# Integral over null set is zero - measure theory

I am sorry for this elementary question, but i could not figure out a rigorous proof for why the integral of any function over a null set is zero.

Thanks for helping!

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 the other way around – leo Feb 5 at 13:52

## 2 Answers

Consider that $$\int_E f(x)\leq \sup|f(x)|\cdot m(E).$$ With the convention that $\infty\cdot 0=0$, we have $$\left|\int_E f(x)\right|\leq \sup|f(x)|\cdot m(E)=0.$$

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 Why isn't the integral strictly less than zero? Could we use the infimum to get the other inequality? Thanks for helping! – Guilherme Salomé Feb 3 at 18:13 @user1445572: Yes, that is one way; I just added the easier way around using the infimum. – Clayton Feb 3 at 18:14 Awesome, thanks a lot! =] – Guilherme Salomé Feb 3 at 18:15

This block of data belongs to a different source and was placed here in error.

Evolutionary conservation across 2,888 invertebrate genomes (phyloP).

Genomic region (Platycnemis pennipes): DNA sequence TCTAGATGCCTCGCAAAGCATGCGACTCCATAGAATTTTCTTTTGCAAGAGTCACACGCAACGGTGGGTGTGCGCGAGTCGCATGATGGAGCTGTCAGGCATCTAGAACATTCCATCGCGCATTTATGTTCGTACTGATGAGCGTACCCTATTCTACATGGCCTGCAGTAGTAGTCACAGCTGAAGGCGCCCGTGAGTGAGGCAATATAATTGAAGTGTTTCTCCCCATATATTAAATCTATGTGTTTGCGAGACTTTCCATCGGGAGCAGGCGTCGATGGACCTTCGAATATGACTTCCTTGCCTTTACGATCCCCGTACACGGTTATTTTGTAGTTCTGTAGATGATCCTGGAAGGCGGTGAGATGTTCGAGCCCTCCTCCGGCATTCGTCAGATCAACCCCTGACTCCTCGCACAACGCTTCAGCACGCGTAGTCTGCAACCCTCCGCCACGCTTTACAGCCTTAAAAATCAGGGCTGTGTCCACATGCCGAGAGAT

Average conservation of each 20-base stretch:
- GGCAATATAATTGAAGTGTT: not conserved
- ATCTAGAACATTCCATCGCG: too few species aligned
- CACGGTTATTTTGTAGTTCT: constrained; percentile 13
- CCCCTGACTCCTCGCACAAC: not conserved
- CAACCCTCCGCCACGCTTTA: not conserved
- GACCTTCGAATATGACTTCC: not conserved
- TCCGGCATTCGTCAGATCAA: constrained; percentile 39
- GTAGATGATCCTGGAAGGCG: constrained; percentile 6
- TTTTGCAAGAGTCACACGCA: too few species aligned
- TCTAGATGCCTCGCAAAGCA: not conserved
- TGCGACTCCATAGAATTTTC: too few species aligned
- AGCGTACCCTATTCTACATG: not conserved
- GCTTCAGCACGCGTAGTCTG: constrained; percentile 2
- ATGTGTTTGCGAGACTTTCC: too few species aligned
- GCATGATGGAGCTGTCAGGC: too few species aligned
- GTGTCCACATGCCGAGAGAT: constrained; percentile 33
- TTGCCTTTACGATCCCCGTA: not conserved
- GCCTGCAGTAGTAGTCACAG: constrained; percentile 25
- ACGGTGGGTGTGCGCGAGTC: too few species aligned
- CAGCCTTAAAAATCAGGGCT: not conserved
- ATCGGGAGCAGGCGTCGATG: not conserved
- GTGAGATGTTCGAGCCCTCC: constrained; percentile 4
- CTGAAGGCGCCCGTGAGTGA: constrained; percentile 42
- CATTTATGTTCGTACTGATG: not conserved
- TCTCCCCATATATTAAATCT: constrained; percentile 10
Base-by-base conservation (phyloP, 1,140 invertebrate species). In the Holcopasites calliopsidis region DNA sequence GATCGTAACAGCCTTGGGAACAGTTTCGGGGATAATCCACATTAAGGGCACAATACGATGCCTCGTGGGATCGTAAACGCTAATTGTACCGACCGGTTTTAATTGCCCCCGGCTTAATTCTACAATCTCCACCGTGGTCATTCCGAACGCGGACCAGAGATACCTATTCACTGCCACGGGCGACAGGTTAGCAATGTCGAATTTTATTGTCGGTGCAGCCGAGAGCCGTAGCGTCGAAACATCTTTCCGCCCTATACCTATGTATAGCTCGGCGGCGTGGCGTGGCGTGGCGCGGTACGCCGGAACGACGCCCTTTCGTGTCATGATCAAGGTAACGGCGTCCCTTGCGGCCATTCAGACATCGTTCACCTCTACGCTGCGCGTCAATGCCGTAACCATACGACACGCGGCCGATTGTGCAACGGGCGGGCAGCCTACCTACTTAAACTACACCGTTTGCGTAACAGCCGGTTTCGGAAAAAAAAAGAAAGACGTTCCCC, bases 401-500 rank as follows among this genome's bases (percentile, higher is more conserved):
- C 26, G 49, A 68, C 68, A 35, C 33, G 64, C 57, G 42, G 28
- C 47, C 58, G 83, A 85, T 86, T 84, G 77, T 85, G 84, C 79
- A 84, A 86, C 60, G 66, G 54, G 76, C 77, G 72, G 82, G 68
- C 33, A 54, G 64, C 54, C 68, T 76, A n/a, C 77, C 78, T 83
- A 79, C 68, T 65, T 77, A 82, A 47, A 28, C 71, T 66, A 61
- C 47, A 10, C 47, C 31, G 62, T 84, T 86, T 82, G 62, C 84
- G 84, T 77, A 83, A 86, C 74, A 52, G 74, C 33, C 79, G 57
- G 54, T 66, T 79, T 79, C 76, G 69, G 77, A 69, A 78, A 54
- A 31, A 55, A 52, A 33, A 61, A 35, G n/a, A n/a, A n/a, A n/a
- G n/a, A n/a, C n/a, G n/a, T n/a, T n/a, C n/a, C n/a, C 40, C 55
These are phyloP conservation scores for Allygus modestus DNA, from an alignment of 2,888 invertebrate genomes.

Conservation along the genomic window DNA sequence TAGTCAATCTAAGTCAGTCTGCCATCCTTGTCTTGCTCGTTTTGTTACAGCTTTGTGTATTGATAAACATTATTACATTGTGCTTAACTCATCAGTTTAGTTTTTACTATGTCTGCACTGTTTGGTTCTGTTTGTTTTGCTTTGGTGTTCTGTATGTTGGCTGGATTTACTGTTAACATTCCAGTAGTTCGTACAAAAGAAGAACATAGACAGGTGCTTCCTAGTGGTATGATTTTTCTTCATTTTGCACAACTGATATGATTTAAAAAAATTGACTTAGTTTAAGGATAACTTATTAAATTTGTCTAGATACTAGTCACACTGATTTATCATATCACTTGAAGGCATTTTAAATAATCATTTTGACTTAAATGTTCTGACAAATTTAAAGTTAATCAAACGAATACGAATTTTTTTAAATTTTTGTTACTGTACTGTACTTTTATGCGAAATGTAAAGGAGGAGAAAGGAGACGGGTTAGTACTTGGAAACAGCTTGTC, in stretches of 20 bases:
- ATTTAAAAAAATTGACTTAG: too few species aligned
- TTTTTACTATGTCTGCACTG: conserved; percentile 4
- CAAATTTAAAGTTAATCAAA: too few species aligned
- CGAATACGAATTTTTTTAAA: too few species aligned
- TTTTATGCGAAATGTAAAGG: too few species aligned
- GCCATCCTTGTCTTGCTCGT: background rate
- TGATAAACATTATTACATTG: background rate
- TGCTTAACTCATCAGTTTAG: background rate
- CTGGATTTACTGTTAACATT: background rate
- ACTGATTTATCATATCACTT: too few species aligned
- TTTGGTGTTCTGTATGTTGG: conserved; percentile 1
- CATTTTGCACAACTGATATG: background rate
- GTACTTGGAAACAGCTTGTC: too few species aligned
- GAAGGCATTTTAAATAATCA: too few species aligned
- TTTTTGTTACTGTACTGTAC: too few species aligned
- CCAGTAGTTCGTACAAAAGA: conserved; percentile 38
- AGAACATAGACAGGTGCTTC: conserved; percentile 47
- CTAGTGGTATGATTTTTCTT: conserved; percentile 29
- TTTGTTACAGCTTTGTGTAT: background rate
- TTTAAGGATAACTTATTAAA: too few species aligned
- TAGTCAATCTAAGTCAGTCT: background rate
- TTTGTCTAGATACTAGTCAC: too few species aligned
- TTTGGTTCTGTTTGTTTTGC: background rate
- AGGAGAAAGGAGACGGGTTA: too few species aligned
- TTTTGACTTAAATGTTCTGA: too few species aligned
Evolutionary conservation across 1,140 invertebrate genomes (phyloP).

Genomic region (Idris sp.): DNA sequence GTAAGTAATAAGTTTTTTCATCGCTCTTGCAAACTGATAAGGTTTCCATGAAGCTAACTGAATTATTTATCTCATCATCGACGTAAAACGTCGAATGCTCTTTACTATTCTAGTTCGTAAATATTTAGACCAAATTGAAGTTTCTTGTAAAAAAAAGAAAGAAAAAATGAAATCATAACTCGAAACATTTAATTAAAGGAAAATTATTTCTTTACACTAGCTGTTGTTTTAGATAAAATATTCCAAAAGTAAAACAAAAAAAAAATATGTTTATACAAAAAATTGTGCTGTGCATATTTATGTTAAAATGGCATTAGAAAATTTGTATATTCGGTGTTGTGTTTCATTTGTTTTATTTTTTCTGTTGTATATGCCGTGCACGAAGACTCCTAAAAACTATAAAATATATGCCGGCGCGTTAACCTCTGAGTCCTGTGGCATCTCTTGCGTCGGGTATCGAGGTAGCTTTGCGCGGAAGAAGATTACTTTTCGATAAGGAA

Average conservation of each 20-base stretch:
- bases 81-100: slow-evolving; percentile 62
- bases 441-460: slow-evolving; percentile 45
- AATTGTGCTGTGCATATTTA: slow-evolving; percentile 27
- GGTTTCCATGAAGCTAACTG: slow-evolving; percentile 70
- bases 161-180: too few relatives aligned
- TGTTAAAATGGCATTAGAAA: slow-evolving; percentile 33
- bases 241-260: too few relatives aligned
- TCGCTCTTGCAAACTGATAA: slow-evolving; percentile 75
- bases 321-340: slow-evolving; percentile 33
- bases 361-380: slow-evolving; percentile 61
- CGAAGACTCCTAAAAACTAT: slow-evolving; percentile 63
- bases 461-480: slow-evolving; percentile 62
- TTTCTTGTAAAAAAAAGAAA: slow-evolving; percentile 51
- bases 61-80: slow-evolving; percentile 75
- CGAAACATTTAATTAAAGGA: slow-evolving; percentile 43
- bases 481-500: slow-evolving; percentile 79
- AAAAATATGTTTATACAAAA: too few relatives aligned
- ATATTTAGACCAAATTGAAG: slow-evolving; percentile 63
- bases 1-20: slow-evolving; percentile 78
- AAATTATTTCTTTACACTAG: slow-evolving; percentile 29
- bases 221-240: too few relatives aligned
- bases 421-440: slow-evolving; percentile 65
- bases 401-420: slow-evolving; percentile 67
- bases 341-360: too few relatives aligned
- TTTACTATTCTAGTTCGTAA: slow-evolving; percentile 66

Start with the definition. The Lebesgue integral of a simple function $s = \sum_{j=1}^n \alpha_j \ \chi_{A_j}$ is:

$$\int_E s \,d\mu = \sum_{j=1}^n \alpha_i \ \mu(E \cap A_j)$$

If $\mu(E) = 0$, then $\mu(E \cap A_j) = 0$ for all $j$. Thus $\int_E s \,d\mu = 0$.

The Lebesgue integral of a nonnegative function $f$ is the supremum of integrals of all simple functions $s$ such that $0 \le s \le f$. Since all of these integrals are $0$, the supremum is $0$ too.

Since every real function $f$ can be written as $f = f^+ - f^-$ where $f^+$ and $f^-$ are both nonnegative, we have $\int_E f \, d\mu = 0$ too. The general result follows from the fact that every complex function $f$ can be written as $f = u + i v$ where $u$ and $v$ are real.

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 Thanks Ayman! Got it! – Guilherme Salomé Feb 3 at 18:14 @user1445572 Happy to help! – Ayman Hourieh Feb 3 at 18:15